How will income from land in Metaverse be taxed?

Singer Daler Mehndi, reportedly the first Indian to purchase land in the Metaverse, has named it ‘Balle Balle Land‘ and plans to host films and concerts on it. This virtual property is slated to soon also have a Daler Mehndi Store, which will sell merchandise as Non-Fungible Tokens or NFTs. In case you too want to buy land in the Metaverse and profit from it then you should know that your income from the virtual land will be taxed in the real world. Read on to know about this tax.

Before we tell you how much tax you will have to pay on your income from property situated in the Metaverse, let’s find out what exactly is this virtual place. It will surely be an injustice to come straight to the taxation aspect without explaining the Metaverse.

The Metaverse is a virtual universe or a parallel digital world where avatars of human beings will be present through technology. In this world, one can shop, buy, roam around and potentially do everything that he/she can do in real life. Many companies are creating many Metaverses for entertainment, education, and business.

Worldwide, the daily average screen time of a person is 6 hours and 57 minutes for internet-connected activities, as per news/research reports. Thus, companies are spending billions of dollars to create a virtual world that can give users better and more engaging experiences during this screen time.

Whether we believe in the Metaverse or not, many companies are betting on it. Microsoft, Google, and Facebook are a few of them. Nike has created Nikeland in Roblox, a Metaverse visited by millions of people every day.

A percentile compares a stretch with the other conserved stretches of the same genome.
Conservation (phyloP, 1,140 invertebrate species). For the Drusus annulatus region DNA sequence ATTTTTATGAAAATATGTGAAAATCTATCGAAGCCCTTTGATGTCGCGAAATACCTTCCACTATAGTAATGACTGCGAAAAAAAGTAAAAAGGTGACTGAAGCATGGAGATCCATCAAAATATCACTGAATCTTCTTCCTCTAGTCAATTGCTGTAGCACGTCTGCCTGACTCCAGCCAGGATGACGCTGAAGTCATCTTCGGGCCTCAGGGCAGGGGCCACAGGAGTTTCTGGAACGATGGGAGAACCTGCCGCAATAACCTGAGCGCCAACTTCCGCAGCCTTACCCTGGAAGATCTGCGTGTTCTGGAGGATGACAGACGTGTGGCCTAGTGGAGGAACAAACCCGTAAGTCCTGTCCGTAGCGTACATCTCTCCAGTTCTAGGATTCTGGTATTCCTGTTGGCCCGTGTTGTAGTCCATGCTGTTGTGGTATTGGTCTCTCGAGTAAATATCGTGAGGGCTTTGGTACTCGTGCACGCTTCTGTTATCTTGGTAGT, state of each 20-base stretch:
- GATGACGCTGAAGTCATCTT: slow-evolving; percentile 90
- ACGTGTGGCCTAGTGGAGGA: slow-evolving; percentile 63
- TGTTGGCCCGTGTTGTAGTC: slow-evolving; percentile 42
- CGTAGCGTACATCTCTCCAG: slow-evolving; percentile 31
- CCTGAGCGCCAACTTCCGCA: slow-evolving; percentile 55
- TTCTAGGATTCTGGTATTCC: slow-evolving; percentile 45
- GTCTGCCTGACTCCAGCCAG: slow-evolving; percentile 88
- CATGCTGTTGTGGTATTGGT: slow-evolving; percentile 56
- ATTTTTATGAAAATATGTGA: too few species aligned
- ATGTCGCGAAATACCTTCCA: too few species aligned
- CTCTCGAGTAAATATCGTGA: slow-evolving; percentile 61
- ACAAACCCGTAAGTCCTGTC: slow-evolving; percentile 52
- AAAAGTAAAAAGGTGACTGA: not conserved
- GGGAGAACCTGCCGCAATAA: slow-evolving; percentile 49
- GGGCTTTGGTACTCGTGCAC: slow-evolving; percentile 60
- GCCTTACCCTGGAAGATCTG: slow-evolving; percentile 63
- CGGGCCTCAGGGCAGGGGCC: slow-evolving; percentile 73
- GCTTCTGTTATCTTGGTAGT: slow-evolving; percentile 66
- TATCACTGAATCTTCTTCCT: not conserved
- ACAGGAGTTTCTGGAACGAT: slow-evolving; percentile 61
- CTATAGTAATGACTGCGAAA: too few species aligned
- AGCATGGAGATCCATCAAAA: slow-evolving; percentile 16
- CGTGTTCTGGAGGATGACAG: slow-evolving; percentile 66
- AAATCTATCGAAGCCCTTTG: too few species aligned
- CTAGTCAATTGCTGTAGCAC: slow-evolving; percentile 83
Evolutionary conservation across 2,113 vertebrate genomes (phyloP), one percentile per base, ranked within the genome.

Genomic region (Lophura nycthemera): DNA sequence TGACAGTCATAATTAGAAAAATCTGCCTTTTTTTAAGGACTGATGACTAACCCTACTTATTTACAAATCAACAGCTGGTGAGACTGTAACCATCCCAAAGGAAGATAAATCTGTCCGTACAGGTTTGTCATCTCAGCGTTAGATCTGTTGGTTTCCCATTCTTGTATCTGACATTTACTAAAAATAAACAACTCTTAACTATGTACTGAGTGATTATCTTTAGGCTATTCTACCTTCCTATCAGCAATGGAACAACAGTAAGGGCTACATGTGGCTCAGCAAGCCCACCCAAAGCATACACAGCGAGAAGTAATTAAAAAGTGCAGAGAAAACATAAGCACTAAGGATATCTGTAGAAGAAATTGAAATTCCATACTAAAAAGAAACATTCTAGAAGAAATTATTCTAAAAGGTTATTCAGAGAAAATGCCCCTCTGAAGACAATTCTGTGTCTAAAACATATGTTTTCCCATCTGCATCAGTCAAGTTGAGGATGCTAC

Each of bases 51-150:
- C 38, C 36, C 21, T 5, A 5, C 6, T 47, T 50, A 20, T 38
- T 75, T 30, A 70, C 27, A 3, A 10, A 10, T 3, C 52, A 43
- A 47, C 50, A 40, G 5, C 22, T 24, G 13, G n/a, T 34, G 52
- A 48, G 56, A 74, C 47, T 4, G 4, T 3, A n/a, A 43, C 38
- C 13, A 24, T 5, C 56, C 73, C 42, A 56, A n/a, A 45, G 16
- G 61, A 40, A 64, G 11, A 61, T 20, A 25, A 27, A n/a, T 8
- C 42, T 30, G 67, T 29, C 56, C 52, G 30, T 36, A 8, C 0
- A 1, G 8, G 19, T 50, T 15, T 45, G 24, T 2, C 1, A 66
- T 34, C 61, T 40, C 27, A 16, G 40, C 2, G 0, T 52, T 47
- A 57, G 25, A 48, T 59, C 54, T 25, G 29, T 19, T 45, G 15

The Metaverse encompasses the Digital Economy, and Blockchain plays a crucial role in its development. In this digital economy, entities will be able to sell goods, services or NFTs, and all these transactions will be validated with Blockchain technology.

Companies will need space in this virtual world to showcase their products or host events. And that space will be the virtual land. According to an international market research report, the size of the global metaverse real estate market is expected to grow at a CAGR of 31.2% during 2022-2028.

Why would anybody buy an NFT or land in Metaverse?

Well, just like physical land, each Metaverse will have a limited supply of land. As the rule of economics says rarity and scarcity contribute to the appreciation in value. The same logic goes with NFT. Nike launched 20,000 virtual sneakers, out of which 98 were limited edition, making them a scarce collector’s item. Someone paid $130,000 for a pair of virtual Nike sneakers.